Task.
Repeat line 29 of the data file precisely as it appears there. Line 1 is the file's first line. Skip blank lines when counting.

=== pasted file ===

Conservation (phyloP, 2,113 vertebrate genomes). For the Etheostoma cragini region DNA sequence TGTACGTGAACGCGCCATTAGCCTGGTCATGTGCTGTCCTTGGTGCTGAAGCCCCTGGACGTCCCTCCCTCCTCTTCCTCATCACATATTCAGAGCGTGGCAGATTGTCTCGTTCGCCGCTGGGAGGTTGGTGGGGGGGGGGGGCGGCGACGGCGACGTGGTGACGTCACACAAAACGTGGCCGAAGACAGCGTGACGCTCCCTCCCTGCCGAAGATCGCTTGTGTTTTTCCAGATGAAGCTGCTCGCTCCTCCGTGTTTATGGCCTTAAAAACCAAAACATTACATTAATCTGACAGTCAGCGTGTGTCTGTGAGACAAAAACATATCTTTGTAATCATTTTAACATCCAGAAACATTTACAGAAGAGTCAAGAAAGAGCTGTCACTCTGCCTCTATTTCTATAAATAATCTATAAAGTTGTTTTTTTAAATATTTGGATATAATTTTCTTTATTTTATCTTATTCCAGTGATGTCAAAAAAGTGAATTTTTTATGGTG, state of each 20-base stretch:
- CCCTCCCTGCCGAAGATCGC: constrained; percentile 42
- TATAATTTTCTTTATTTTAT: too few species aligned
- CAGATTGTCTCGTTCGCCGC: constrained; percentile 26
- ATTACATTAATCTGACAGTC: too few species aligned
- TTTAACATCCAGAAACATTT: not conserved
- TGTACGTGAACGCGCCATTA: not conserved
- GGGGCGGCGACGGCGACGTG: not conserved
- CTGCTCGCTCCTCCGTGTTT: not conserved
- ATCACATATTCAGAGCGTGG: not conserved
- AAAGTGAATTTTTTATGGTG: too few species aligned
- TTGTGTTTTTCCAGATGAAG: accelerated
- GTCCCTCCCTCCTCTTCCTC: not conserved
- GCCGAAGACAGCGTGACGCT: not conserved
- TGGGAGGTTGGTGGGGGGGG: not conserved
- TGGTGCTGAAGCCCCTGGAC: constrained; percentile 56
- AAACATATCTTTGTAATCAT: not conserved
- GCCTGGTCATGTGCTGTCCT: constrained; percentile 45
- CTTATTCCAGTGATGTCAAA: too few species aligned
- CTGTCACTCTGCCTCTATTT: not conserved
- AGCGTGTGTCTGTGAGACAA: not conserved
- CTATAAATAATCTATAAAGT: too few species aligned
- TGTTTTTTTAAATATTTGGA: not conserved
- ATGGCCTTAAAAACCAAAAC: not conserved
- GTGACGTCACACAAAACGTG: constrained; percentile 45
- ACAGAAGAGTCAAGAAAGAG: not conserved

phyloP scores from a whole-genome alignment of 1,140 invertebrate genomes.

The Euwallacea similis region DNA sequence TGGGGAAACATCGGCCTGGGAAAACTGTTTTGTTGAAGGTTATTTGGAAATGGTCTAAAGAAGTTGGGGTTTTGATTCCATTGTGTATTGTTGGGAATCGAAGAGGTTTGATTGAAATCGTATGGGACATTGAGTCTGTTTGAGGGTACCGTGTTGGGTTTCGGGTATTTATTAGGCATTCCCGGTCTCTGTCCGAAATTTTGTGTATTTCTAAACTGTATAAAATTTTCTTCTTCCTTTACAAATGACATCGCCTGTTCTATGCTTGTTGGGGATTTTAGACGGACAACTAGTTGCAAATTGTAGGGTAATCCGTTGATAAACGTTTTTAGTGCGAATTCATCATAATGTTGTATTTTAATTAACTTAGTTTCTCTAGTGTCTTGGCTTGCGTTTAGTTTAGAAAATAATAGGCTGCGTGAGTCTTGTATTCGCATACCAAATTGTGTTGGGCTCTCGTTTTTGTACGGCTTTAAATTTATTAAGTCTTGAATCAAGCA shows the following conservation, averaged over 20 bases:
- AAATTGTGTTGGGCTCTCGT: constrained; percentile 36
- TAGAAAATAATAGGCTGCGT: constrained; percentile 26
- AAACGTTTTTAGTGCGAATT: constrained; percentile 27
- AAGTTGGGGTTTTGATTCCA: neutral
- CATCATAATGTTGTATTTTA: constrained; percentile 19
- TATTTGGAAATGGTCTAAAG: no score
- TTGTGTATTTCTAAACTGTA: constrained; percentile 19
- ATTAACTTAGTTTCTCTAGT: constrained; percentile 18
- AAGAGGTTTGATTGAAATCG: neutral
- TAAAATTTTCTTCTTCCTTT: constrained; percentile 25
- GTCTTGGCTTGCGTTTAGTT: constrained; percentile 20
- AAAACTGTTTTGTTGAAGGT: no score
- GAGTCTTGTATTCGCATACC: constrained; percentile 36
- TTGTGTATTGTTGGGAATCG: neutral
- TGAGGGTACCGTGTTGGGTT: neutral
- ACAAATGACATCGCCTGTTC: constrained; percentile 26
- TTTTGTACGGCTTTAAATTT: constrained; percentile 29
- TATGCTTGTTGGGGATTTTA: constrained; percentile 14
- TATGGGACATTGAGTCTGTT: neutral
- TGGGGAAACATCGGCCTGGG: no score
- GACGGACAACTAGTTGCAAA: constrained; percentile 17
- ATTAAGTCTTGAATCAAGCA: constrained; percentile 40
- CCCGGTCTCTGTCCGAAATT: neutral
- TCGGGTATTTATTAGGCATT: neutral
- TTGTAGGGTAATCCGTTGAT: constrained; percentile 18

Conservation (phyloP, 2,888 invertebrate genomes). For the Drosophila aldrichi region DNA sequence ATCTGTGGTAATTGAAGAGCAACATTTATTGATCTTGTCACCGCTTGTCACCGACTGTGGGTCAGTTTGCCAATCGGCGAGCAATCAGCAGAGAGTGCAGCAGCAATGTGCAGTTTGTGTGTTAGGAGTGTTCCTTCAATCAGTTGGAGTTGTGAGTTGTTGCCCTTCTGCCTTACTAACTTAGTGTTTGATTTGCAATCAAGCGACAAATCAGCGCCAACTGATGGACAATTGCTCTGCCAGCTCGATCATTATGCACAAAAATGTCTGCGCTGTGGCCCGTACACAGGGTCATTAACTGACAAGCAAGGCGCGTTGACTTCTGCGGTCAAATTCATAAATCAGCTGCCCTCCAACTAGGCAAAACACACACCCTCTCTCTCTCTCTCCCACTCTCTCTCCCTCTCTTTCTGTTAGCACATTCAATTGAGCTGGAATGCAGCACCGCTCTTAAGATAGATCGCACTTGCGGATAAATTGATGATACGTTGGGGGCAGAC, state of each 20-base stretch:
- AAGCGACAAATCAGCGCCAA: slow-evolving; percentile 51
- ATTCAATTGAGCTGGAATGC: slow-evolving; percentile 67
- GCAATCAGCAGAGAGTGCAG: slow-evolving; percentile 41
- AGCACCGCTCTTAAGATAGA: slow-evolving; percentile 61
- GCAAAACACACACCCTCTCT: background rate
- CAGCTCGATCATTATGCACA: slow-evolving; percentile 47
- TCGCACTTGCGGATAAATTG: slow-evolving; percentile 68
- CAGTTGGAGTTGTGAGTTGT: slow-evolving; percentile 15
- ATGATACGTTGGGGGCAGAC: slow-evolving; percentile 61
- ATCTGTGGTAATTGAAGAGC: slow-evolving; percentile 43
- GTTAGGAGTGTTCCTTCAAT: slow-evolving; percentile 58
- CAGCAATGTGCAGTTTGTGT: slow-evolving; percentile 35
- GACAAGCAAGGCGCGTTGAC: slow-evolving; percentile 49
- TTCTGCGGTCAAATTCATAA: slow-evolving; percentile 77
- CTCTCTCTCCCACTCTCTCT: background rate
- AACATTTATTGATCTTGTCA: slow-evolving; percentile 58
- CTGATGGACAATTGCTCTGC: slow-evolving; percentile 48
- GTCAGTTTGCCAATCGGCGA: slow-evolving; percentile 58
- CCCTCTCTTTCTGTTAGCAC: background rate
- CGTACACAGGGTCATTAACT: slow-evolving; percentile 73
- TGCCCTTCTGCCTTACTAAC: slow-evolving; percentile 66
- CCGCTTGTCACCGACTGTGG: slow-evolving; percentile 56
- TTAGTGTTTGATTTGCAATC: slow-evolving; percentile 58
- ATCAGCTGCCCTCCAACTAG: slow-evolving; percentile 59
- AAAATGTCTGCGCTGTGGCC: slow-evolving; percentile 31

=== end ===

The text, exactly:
- AAATTGTGTTGGGCTCTCGT: constrained; percentile 36